Location: Lancaster University
Date: 11th – 13th September 2018
Deadline: 31st March 2018
The Lancaster Disability Studies conference brings together researchers, practitioners, policy makers and activists from around the world, to share and debate research, ideas and developments in disability studies. In the 21st Century disability activism plays a vital role in identifying and challenging disablist policy and practices which limit and deny the rights of disabled people across the globe. Disability activism has provided a road map of good practice, offering ways to consider the means by which disabled people can live independent lives. Key questions for Disability Studies in this context are
- what role does/can/should the academy play in supporting disability activism
- In what ways can the relationship between the academy and activism develop praxis?
We invite submissions of abstracts for either symposia, paper or poster presentations on current research, ideas, issues and new developments in disability studies. In particular we welcome submissions in (but not limited to) the following areas
- Disability activism
- Participatory research approaches and practices
- Impact of global economic changes
- Welfare reform
- War, conflict and political change
- Institutions, independent living and citizenship
- Normalcy and Diversity
- Mad studies
- Media Cultures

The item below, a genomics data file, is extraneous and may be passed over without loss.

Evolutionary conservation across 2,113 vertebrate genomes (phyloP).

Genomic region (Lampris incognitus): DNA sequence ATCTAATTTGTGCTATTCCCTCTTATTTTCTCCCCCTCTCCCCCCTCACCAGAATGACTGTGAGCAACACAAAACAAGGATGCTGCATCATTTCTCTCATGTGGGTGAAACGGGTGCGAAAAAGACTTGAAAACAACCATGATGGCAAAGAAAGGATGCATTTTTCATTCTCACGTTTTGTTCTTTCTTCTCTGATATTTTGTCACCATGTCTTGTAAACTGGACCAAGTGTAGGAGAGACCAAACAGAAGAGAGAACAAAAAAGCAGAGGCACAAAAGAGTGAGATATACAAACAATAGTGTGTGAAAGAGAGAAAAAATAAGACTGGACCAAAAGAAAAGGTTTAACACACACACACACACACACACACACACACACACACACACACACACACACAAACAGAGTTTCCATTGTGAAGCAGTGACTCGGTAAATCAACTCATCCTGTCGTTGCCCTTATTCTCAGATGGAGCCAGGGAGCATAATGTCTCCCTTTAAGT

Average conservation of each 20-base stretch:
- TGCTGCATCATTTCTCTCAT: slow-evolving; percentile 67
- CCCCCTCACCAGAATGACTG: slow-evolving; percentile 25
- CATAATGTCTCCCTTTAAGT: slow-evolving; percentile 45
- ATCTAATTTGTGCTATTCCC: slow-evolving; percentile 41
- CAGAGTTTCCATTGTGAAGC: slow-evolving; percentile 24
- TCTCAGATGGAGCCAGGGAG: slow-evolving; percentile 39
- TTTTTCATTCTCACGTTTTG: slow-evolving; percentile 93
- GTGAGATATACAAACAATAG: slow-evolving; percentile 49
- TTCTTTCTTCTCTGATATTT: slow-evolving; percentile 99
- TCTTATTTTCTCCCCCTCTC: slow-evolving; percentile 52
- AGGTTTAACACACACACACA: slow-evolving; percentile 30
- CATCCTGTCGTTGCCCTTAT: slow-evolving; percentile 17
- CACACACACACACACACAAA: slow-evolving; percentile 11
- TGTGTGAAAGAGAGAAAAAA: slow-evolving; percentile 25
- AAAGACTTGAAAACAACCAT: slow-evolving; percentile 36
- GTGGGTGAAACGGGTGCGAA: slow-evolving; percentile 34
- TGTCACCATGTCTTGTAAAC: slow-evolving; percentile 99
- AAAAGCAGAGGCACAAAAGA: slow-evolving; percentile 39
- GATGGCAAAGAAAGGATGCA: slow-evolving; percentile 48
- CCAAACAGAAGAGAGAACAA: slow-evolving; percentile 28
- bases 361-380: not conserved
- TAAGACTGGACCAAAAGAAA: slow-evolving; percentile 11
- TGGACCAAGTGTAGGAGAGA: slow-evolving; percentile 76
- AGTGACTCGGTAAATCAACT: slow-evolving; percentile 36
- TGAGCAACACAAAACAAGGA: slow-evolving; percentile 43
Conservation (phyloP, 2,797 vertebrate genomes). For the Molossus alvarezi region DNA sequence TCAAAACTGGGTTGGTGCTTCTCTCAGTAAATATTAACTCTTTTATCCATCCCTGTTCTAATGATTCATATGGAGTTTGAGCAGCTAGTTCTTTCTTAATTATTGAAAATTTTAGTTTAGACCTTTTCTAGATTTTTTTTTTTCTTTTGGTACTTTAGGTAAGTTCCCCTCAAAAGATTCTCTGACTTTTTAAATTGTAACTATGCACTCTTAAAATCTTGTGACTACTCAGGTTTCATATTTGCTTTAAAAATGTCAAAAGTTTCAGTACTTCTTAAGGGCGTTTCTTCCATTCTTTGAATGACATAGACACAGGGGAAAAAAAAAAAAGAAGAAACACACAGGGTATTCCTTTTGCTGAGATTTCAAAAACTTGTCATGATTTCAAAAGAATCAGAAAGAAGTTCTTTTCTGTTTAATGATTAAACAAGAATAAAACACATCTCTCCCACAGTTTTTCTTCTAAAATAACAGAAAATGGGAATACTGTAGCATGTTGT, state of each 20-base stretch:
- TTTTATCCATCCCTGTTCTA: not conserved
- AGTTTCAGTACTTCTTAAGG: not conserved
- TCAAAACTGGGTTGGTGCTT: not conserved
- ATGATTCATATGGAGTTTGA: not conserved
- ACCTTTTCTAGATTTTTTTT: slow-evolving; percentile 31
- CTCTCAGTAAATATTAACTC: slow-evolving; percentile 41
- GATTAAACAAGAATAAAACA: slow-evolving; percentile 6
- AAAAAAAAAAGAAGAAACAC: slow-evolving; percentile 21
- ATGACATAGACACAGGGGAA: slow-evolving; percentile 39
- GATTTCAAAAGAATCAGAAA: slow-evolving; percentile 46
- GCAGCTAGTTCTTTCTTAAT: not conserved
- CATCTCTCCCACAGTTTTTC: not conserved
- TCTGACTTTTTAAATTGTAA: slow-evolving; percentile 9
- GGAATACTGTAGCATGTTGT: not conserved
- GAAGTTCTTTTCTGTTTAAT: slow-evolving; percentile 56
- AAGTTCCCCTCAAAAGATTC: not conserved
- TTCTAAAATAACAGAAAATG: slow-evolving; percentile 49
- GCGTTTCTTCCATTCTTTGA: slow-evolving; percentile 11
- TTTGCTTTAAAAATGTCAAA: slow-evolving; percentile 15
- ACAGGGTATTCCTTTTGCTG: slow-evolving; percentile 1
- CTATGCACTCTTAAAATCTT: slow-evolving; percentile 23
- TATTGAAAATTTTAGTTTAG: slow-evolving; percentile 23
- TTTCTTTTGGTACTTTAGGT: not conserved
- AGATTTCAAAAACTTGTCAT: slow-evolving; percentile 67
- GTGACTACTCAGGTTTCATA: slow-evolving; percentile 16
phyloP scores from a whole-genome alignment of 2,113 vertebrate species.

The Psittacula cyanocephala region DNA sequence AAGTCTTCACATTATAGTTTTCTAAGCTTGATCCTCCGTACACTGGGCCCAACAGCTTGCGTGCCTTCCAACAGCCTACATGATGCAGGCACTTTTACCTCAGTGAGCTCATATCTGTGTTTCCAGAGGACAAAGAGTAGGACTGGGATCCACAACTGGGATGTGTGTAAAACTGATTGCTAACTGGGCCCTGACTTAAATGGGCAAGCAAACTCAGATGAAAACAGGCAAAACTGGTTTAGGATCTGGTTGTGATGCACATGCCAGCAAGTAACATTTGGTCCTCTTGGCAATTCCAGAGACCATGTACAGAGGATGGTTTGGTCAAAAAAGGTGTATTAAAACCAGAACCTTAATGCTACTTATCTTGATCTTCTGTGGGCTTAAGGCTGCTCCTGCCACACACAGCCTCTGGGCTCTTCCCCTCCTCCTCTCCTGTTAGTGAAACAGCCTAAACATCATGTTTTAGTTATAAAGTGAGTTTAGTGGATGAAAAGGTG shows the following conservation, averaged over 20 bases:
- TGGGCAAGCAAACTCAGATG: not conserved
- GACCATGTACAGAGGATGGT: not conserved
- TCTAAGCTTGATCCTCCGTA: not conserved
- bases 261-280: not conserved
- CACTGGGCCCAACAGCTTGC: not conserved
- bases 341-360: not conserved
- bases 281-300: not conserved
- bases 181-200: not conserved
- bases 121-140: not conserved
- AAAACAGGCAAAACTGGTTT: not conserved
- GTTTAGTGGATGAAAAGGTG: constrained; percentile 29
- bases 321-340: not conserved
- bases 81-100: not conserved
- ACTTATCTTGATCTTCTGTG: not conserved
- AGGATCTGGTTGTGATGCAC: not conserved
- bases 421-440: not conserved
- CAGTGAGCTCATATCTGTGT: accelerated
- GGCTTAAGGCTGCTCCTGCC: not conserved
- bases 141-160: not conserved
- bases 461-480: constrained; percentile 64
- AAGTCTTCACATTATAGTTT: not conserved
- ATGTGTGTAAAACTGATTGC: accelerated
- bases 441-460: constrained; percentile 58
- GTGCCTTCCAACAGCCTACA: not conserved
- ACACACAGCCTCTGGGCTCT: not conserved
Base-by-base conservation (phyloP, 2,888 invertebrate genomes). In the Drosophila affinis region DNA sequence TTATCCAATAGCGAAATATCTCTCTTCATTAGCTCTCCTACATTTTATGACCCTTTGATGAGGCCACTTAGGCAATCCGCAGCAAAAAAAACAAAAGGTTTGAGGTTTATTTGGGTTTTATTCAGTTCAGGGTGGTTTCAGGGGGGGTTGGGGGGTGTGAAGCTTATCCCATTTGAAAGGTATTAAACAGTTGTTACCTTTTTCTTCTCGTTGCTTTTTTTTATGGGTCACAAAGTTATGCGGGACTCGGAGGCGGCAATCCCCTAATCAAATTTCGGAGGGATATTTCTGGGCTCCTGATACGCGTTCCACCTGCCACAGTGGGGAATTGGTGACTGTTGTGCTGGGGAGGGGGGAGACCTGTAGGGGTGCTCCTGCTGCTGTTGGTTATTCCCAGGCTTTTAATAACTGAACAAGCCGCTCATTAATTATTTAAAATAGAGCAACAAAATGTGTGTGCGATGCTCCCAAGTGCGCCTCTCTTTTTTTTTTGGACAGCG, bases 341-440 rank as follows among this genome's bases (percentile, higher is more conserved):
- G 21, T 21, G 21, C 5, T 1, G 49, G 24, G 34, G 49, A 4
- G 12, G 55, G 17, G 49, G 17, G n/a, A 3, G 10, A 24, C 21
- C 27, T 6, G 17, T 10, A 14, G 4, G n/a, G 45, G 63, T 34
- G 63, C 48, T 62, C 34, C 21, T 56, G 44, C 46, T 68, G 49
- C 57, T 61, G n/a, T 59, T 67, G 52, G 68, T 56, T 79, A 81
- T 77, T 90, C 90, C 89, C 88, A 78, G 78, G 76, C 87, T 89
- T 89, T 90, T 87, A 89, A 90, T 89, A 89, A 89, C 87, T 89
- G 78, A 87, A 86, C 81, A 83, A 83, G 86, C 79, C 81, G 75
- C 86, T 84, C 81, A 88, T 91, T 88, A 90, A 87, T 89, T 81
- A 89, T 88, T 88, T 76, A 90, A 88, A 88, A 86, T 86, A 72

- History, Literature and Arts
- Transnational perspectives and the ‘Global South’
- Borders, boundaries, migration and citizenship
- Theoretical and methodological ideas and debates
- Assistive technologies
- Death, dying and end of life
- Hate crime, violence and abuse
- Social policy and legislation
- Human rights and social justice
Abstracts of up to 300 words should be submitted by 31st March 2018. Abstracts should be submitted via the Conference’s Easy Chair webpage [nb, you have to create an easychair account to make a submission.].
Please contact Hannah Morgan with queries about the call for paper or abstract submission.
- Participatory and emancipatory research with and by neurodivergent people – theory, method and impact on policy.
- Defining and diagnosing: Issues of identity, diagnostic categories, and the use and impact of diagnostic categories.
- The dynamics of knowledge production about neurodivergent people, such as within critical autism studies.
- The barriers and opportunities in considering embodied situated knowledge and academic expertise, in particular for neurodivergent people working within academia.
We will welcome submissions for papers, workshops, or other activities. We will also be looking to compile a publication from submissions to the stream.
If you have questions, please contact the chair of the PARC network: Damian Milton, damianmilton.